Nineteenth-century German Jewish poet Heinrich Heine wrote in his 1820-1821 play Almansor, "Dort, wo man Bücher verbrennt, verbrennt man am Ende auch Menschen": Where they burn books, they will also ultimately burn people.
In the wake of yesterday's incredible "Internet Blackout" over the disturbing SOPA and PIPA bills, we are left thinking deeply about censorship. Recently, Tucson banned a set of books that represent the diverse community that makes up this country. We at LitWorld are outraged by the actions being taken in Tucson. These books share important lessons, theories, and ideologies, and banning them in school is an injustice to our students. We embrace the diversity of our country, and we believe that all stories have the right to be heard. Our students deserve an education that allows for the representation of a diverse cultural history that reflects the beauty of our multi-ethnic society.
As we officially take a stand against the Tucson book banning, we encourage you, our community, to go out and support the 7 books that are being banned:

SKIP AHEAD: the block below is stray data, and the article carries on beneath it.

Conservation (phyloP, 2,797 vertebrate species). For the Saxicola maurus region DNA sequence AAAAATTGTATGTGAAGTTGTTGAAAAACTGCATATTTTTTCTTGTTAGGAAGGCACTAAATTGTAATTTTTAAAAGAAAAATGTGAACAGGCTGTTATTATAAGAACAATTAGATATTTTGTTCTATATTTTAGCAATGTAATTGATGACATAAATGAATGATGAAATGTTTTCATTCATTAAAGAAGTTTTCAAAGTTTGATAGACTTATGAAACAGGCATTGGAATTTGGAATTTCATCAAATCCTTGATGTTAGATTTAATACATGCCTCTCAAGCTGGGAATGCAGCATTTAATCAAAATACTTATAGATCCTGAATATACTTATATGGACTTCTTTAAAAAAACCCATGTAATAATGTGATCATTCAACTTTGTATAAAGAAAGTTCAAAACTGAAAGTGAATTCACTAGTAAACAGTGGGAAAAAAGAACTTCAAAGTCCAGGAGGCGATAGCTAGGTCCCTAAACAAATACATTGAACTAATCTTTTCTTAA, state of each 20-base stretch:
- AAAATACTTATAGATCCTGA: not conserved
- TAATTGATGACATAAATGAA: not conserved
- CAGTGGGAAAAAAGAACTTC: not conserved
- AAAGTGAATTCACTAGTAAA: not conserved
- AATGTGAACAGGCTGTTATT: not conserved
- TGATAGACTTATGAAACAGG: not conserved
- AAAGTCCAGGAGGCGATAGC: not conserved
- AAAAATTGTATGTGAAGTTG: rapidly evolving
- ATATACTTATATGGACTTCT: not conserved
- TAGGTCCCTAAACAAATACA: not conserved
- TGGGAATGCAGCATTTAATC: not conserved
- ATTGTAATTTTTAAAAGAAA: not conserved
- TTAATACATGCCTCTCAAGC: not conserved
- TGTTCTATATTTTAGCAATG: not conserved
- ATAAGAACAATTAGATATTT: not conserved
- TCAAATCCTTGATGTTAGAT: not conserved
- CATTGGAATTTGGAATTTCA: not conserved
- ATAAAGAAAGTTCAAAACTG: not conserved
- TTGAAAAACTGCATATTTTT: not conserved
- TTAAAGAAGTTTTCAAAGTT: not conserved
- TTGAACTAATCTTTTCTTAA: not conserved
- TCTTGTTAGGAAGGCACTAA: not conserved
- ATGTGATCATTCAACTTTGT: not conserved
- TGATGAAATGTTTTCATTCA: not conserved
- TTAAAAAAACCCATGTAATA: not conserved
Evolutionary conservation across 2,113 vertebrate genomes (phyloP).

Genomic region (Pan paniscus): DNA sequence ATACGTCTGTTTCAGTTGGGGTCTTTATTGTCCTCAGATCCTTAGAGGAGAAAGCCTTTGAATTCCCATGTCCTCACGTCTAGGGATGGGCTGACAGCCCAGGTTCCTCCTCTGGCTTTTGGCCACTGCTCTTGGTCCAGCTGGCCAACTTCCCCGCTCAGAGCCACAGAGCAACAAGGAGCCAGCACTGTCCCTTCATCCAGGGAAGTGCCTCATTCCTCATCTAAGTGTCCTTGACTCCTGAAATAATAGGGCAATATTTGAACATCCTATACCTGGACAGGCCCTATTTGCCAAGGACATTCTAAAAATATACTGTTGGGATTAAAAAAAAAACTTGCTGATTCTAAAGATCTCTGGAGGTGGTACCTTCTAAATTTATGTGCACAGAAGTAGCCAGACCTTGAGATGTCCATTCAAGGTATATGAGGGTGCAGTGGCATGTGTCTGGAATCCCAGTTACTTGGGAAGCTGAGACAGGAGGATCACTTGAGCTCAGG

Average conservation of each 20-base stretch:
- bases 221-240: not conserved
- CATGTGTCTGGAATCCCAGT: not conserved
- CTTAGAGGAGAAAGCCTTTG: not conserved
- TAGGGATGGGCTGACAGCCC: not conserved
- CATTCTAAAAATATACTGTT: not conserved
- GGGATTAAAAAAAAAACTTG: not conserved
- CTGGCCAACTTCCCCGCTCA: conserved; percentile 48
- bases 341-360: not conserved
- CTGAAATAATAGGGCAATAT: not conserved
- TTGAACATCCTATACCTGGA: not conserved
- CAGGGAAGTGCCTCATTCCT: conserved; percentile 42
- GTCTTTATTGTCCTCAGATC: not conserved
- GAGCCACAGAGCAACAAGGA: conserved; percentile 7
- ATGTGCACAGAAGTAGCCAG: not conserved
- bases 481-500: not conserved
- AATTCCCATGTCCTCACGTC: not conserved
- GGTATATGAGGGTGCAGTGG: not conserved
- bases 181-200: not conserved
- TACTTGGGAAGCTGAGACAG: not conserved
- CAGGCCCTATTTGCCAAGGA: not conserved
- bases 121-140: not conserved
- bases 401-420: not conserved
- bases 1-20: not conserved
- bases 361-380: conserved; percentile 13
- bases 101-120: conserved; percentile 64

Critical Race Theory, by Richard Delgado and Jean Stefancic
500 Years of Chicano History in Pictures, edited by Elizabeth Martinez
Message to Aztlán, by Rodolfo Corky Gonzales
Chicano! The History of the Mexican Civil Rights Movement, by F Arturo Rosales
Occupied America: A History of Chicanos, by Rodolfo Acuña
Pedagogy of the Oppressed, by Paulo Freire
Rethinking Columbus: The Next 500 Years, by Bill Bigelow
Please buy copies of these books today, encourage your friends to do the same, and spread the message that book banning is no way to teach our children.
We hope you will stand with us in protecting our students' rights to access these important, groundreaking books that will fuel their education.